Self Care-Mid Back

Self-Care – Burning and Aching Mid-back Pain

Self-Care includes
– Activities to avoid and change,
– Strategies for quick relief,
– Stretching for longer-lasting relief,
– Corrective Exercises, Yoga, and more…

Here, you can find strategies for getting relief from burning and aching in the mid-back. In this other post, you will find how people describe and aggravate the trigger point.

Activities To Avoid or Change:

The reaching position shown here is a real problem, especially if teetering is involved. The teetering is worse when the target is back behind the person’s head. One patient created this pain pattern for himself when painting the fascia on the roof of his house.

Other ways you create this pain pattern occurs with sports or handy work. Some sort of twisting and losing balance is almost always involved. Another patient injured himself this way from a twisting fall while mountain biking when a stick hit him in the back.

For Temporary Relief:

An IcyHot patch can offer relief when the indicated area is burning or aching. This is one of the few cases where the trigger point is in the center of the pain.

It is helpful if the patch extends to your spine. This coverage provides relief to the small muscles that help secure the rib head. The Lidocaine in these patches offers analgesic relief to the joint as well. When joints are not free, they irritate active trigger points.

Break the Cycle

Stop the Coughing

Excessive or forceful coughing irritates the trigger point in this muscle. This other self-care post has helpful stretches that only take a few seconds to relax your throat and quell coughing.

Stop the Barfing

As well, forceful or pervasive vomiting aggravates this condition. If you are hungover, take a look at this other post for quick relief. If the spot in your mid-back is still bothering you, use one of the strategies that I spoke about above.



These self-care activities, like over-the-counter drugs, are not intended to replace appropriate medical attention. If you have concerns about these self-care activities, get help from a professional. Use these suggestions and strategies with discretion and at your own risk. See your doctor when your pain is severe, persistent, or doesn’t respond to these simple suggestions.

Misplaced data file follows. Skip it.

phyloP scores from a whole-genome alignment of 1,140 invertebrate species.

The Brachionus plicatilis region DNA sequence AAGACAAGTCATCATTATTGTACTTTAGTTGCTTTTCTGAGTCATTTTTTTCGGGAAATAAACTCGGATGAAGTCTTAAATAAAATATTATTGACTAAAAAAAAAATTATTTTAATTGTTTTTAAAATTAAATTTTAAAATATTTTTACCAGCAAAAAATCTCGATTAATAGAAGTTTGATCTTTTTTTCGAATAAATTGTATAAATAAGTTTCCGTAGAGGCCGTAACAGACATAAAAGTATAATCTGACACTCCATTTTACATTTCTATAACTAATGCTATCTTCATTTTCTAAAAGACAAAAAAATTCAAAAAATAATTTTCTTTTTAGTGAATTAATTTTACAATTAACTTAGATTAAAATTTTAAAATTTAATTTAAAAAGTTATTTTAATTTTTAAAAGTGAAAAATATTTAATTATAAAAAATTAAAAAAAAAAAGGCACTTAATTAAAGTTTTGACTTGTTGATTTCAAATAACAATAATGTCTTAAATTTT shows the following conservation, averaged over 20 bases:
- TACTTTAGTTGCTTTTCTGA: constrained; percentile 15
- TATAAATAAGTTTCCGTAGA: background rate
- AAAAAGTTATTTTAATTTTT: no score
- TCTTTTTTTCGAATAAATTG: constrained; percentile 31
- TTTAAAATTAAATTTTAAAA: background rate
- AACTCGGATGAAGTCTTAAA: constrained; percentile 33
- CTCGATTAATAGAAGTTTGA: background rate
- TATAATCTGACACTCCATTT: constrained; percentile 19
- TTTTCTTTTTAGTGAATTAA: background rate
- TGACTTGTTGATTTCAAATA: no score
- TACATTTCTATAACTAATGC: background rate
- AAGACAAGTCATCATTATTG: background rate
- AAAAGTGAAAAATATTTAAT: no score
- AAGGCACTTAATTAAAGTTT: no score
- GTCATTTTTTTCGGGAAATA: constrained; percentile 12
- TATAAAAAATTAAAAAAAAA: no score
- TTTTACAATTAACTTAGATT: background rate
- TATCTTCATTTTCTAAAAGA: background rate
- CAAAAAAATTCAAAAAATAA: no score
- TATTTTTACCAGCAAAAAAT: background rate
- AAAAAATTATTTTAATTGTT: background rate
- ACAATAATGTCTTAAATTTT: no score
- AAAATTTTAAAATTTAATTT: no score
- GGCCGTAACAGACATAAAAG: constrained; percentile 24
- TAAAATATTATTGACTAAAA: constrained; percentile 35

Stretches and Exercises for Longer-Lasting Relief:

Twist and Stretch

This supine twist can be used to target the lower ribs by taking the foot on the table close to the hips before twisting.

Breathe.

This other self-care post discusses how to use magazines or other devices to loosen the rib heads and vertebral joints the stiffen and perpetuate this problem. Eight to ten minutes of breathing can really help.

The post also discusses some other devices, which many of my clients have used. The yoga wheel and back stretcher are favorites.


I’d love your feedback on how this works for you
and any suggestions you might have.
Email me at integrativeworks@gmail.com.

Yoga Corner

Standing Bow Pose

The teetering and sudden shifts in balance that might occur in this standing bow pose are prime examples of what could activate this trigger point. A twisted pose, combined with heavy breathing, increases your odds of aggravating this pain pattern, as might happen in a flow class.

Stuck rib heads in the lower thoracic vertebrae agitate the trigger points in this muscle. Seated twisting poses can release those rib heads when the practitioner is mindful of focusing the twist.

Stablize, Then Open the Lower Ribs

Yoga poses like this one provide a stable base. This allows measured and steady stretches. As well, it reduces the quick, but subtle shifts in balance that aggravate the trigger point.

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The Integrative Model

This video is a brief overview of the Integrative Bodywork Model. It explores the difference between integrated and integrated approaches. Additionally., it walks through an example.

We want your feedback! We are in the process of creating a format for individual muscles.

Please drop us a note at
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Tony Preston has a practice in Atlanta, Georgia, where he sees clients. He has written materials and instructed classes since the mid-90s. This includes anatomy, trigger points, cranial, and neuromuscular.

Question? Comment? Typo?
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*This site is undergoing significant changes. We are reformatting and expanding the posts to make them easier to read. The result will also be more accessible and include more patterns with better self-care. Meanwhile, there may be formatting, content presentation, and readability inconsistencies. Until we get older posts updated, please excuse our mess.

Tony Preston

Tony Preston, LMT has been treating adults and children since the early 90s. He has authored a number of texts on neuromuscular and craniosacral techniques. He has taught Neuromuscular Therapy for ASHA School of Massage and craniosacral the National Institute of Craniosacral Studies. He currently teaches seminars in Integrative Craniosacral techniques at The Body Guild.

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